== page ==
Hartford Financial Services Group Inc. is in talks to sell most of its life insurance subsidiary to Sun Life Financial Inc. of Canada, Bloomberg News reported, citing anonymous people.
Splitting the Hartford, Conn.-based insurer in two and unloading most of the life division is among the options being discussed, although a deal isn’t certain, according to the report.
The company has had separate negotiations with MetLife Inc. that ended last month, the report said, citing people familiar with the matter.
A Hartford spokeswoman did not return calls from The Associated Press seeking comment.
Sun Life spokesman Steve Kee declined to comment directly on the media report, but said, “Sun life is committed to business growth, and we actively look at potential opportunities in key markets that may build on our shareholder and customer value.”
Insurers have been hit hard by the financial market meltdown.
On Tuesday, Standard & Poor’s lowered the ratings of the Hartford, Conn.-based insurer and its subsidiaries one notch, citing concerns about the insurer’s ability to raise capital in a worsening economy.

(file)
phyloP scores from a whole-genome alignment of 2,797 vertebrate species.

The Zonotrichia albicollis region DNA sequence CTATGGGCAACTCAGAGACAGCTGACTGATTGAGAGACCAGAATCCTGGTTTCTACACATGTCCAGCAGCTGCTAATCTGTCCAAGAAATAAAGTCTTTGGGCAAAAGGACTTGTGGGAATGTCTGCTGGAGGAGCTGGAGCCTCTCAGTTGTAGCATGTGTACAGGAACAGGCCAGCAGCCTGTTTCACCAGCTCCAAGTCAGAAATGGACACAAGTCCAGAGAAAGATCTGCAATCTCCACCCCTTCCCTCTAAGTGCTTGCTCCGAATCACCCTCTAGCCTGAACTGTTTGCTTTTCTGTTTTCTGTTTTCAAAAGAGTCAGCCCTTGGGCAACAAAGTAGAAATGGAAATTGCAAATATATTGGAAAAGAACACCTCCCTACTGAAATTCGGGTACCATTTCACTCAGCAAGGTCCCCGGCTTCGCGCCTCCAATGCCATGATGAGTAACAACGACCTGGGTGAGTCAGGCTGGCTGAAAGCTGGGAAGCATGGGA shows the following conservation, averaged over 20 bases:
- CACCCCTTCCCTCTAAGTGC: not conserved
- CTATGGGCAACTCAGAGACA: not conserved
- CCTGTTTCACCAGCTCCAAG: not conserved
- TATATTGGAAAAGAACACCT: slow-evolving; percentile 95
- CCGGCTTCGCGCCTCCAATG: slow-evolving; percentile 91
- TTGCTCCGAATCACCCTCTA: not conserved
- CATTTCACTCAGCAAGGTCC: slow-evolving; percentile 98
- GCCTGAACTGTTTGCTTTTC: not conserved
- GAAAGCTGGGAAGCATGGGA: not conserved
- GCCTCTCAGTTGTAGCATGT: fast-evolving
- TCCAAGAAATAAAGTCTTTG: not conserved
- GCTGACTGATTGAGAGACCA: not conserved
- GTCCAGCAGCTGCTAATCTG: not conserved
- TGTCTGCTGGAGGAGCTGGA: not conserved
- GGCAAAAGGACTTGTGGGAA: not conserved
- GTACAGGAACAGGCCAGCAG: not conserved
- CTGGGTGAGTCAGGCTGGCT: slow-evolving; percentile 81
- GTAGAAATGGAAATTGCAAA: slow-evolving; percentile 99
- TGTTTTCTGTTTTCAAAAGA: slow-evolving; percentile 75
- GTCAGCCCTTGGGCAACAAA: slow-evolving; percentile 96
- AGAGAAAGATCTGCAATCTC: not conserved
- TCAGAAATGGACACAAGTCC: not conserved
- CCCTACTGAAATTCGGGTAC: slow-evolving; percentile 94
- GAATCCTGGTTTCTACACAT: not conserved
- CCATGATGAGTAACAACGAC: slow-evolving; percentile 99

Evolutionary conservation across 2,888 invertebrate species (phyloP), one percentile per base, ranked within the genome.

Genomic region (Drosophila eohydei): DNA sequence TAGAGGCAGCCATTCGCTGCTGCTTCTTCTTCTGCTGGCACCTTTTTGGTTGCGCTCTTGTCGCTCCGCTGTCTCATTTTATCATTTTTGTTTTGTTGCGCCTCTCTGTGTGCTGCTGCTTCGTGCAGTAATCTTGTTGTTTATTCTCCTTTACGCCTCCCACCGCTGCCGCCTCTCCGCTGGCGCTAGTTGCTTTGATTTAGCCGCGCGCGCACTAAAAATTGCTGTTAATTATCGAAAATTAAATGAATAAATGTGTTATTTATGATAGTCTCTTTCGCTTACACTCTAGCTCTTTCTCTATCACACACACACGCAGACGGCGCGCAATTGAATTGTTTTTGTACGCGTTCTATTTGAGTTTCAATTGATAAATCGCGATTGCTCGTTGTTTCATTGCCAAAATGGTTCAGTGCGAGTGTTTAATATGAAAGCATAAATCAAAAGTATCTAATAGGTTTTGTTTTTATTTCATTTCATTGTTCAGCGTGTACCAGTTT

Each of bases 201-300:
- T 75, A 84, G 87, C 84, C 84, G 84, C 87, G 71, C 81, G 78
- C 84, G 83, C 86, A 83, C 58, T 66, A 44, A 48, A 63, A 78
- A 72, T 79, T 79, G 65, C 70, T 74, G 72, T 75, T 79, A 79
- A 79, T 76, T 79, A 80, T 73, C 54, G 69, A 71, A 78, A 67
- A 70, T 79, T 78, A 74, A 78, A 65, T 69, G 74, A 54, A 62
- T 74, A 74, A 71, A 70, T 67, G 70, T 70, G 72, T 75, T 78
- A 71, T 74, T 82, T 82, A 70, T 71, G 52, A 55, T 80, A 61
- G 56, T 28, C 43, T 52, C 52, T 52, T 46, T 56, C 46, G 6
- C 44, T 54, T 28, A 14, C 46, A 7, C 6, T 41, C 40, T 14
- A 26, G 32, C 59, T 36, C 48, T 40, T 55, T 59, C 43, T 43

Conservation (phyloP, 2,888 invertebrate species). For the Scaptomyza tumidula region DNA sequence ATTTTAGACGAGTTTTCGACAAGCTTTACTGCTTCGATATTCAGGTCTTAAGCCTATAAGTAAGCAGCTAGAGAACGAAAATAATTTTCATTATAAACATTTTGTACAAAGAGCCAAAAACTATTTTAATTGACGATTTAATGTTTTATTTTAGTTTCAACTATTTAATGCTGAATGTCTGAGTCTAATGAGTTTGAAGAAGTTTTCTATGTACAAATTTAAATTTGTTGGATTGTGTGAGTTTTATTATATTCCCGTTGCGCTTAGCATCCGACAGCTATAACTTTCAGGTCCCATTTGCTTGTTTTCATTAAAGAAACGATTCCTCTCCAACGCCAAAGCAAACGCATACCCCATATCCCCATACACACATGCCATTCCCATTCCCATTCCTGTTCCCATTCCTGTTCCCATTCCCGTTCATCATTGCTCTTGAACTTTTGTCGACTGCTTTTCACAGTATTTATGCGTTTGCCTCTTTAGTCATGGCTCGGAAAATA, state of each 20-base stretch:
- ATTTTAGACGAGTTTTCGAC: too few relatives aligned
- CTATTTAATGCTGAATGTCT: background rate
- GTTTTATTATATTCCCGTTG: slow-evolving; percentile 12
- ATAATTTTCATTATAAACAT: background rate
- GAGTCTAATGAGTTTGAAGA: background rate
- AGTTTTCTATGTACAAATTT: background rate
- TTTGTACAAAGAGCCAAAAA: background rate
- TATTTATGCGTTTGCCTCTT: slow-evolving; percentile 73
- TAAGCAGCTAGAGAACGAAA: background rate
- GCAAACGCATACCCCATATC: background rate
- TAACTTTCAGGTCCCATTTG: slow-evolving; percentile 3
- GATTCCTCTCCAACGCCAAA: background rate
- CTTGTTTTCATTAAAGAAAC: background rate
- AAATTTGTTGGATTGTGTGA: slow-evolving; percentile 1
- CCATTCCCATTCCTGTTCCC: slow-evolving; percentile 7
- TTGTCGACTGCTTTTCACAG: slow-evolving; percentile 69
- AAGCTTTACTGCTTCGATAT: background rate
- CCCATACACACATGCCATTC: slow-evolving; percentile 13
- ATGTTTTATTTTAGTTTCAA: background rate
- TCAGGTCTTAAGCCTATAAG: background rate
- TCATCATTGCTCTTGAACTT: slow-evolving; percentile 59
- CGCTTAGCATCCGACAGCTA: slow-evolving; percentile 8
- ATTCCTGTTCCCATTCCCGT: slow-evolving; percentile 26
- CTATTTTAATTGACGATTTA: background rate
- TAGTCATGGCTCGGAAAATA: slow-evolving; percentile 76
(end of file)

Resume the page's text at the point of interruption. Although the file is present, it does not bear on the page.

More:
The outlook on all of Hartford Financial’s units is negative, reflecting concerns about Hartford’s ability to raise cash to meet potential future funding needs, analyst Shellie Stoddard wrote.
Rating agencies have been revising their rating outlooks lower on life insurers this month, and in some instances downgrading them. Insurance companies recently reported lower operating earnings, high investment losses and increased unrealized losses. Investors are also concerned about capital requirements associated with the companies’ variable annuity businesses.
Last month, Hartford Financial reported a loss of $806 million, or $2.71 per share, for the final three months of 2008. The loss included a $610 million realized capital loss and another $597 million loss tied to the write-off of goodwill.
In recent months, Hartford has taken action to bolster capital. In October, the company raised $2.5 billion and contributed all of it to its life insurance operations.
Hartford is also seeking government aid under the Troubled Asset Relief Program.
In January, the Office of Thrift Supervision, a Treasury Department agency, approved an application from Hartford to acquire an existing savings and loan and become a thrift holding company.
Hartford has said it expects to be eligible for between $1.1 billion and $3.4 billion in rescue money. The company previously agreed to buy Federal Trust Bank for about $10 million and to inject an undisclosed amount of new capital into the federally chartered savings bank. Federal Trust Bank, now owned by Sanford, Fla.-based Federal Trust Corp., operates 11 branches in Florida.
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